One of the most frustrating experiences a person can have is to have symptoms return “out of the blue” after a long period of doing well (i.e., being without symptoms). Luckily, there are several probable reasons that we can identify and correct to get someone back on track and symptom-free ASAP.
One of the most common questions we receive when someone is either considering using amino acids or has gained substantial benefit from amino acid therapy is “how long will I need to continue taking these?” The answer depends on the cause of the underlying imbalance that is being addressed.
We have worked with thousands of people all over the world for numerous conditions related to neurotransmitter imbalance(s). Many of these people are currently taking, or have taken one or more medications that alter or affect various neurotransmitters, which can provide us a clue on where to start with amino acid therapy.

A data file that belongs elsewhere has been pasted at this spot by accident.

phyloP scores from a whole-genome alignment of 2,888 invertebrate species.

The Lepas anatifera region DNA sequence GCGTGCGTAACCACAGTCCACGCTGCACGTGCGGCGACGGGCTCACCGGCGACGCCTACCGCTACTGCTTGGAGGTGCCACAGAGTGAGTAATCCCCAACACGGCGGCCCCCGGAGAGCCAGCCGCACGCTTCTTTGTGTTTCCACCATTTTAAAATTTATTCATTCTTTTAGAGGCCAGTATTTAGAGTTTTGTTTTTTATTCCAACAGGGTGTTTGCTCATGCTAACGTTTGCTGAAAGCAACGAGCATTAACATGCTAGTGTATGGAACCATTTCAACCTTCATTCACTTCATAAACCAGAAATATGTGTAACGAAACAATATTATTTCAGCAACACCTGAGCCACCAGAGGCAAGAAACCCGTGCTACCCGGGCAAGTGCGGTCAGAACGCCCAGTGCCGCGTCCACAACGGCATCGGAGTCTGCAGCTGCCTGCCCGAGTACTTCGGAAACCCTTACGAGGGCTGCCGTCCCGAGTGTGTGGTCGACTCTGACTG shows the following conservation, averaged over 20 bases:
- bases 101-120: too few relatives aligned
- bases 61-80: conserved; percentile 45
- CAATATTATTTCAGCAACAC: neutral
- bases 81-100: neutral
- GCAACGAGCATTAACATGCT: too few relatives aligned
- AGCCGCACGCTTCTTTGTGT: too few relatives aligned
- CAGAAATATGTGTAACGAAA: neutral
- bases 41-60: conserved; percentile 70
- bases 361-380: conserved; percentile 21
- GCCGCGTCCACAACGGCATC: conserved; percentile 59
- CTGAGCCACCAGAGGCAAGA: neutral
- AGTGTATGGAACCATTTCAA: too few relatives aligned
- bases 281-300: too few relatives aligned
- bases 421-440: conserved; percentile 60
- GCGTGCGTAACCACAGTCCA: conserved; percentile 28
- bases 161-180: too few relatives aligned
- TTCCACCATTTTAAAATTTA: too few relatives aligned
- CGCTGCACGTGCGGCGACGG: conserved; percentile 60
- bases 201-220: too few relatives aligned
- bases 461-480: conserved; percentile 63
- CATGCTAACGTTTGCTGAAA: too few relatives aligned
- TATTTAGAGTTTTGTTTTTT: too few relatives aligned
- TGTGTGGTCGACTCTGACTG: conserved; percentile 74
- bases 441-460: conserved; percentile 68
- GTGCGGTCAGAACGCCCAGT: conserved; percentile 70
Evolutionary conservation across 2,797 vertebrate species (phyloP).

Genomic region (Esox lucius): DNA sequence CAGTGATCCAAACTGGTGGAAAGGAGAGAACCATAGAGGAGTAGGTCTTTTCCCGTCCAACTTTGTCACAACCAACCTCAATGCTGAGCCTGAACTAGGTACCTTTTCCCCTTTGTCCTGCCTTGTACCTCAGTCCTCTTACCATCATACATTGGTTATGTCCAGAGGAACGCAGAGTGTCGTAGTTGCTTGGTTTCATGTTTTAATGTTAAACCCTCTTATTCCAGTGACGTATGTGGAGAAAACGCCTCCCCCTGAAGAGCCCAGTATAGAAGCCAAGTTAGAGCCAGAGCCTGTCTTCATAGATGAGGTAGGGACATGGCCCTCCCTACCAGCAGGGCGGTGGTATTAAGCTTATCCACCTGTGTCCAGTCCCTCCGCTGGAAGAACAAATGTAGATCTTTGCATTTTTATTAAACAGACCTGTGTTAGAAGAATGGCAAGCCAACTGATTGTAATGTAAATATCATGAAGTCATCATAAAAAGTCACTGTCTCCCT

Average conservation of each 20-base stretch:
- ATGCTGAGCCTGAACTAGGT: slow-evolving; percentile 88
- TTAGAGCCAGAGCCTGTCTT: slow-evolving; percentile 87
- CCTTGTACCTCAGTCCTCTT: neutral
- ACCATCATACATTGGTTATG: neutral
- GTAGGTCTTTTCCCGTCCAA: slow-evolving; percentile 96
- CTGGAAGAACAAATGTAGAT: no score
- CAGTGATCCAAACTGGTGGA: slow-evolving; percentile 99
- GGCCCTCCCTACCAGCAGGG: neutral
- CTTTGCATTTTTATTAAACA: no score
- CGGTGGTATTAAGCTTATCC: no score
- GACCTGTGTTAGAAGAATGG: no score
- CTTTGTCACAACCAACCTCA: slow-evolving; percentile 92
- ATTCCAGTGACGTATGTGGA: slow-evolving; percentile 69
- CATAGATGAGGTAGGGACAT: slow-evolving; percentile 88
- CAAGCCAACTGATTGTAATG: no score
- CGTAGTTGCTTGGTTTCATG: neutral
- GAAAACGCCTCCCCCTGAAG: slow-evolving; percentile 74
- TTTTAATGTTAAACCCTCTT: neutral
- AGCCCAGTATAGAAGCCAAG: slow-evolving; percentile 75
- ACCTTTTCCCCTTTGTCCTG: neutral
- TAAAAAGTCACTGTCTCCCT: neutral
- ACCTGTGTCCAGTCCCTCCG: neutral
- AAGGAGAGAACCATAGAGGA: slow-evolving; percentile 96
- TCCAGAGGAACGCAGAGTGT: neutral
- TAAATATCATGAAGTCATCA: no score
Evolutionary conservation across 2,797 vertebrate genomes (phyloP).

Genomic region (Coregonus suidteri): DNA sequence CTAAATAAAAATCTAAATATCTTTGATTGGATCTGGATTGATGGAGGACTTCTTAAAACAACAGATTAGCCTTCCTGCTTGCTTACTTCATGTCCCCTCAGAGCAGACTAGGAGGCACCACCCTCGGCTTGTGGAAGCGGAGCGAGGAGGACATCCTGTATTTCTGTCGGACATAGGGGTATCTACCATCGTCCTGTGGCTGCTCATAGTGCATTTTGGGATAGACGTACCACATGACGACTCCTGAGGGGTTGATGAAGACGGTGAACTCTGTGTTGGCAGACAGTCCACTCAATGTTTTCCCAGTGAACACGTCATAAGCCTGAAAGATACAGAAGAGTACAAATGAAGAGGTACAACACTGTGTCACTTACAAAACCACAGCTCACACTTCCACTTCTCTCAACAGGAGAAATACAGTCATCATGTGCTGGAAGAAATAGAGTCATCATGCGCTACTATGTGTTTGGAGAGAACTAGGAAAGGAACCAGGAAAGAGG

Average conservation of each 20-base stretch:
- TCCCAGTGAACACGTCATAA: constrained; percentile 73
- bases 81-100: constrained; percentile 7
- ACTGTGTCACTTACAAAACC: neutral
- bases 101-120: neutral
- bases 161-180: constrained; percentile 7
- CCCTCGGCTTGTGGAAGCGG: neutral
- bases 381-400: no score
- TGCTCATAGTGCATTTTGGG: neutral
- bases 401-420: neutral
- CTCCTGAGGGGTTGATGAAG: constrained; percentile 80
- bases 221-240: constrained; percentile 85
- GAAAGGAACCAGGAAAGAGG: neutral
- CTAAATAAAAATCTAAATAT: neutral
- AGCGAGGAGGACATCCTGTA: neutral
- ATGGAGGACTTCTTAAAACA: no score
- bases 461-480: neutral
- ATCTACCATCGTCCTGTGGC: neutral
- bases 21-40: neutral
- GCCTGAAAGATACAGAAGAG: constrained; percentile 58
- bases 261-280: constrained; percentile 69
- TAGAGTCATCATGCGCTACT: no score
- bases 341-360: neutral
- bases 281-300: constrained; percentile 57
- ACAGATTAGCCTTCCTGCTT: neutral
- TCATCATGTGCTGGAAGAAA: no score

The biggest misconception that we run into when using amino acid therapy is how to interpret urinary neurotransmitter results. This post should help clear up some of that confusion.
We have been working with conditions associated with neurotransmitter imbalance for over two decades. During that time, we have learned a good deal about the most effective strategies to restore optimal neurotransmitter function. One of the most profound discoveries was determining the best way to address the different neurotransmitter systems in the body.
In 2014, Mary Hinz, MD, et al, published a paper that hypothesized that carbidopa depleted the body of vitamin B6 and that this decrease in B6 levels led to progressive neurodegeneration in patients with Parkinson’s disease. Two recent papers provide additional evidence that seems to support that assertion.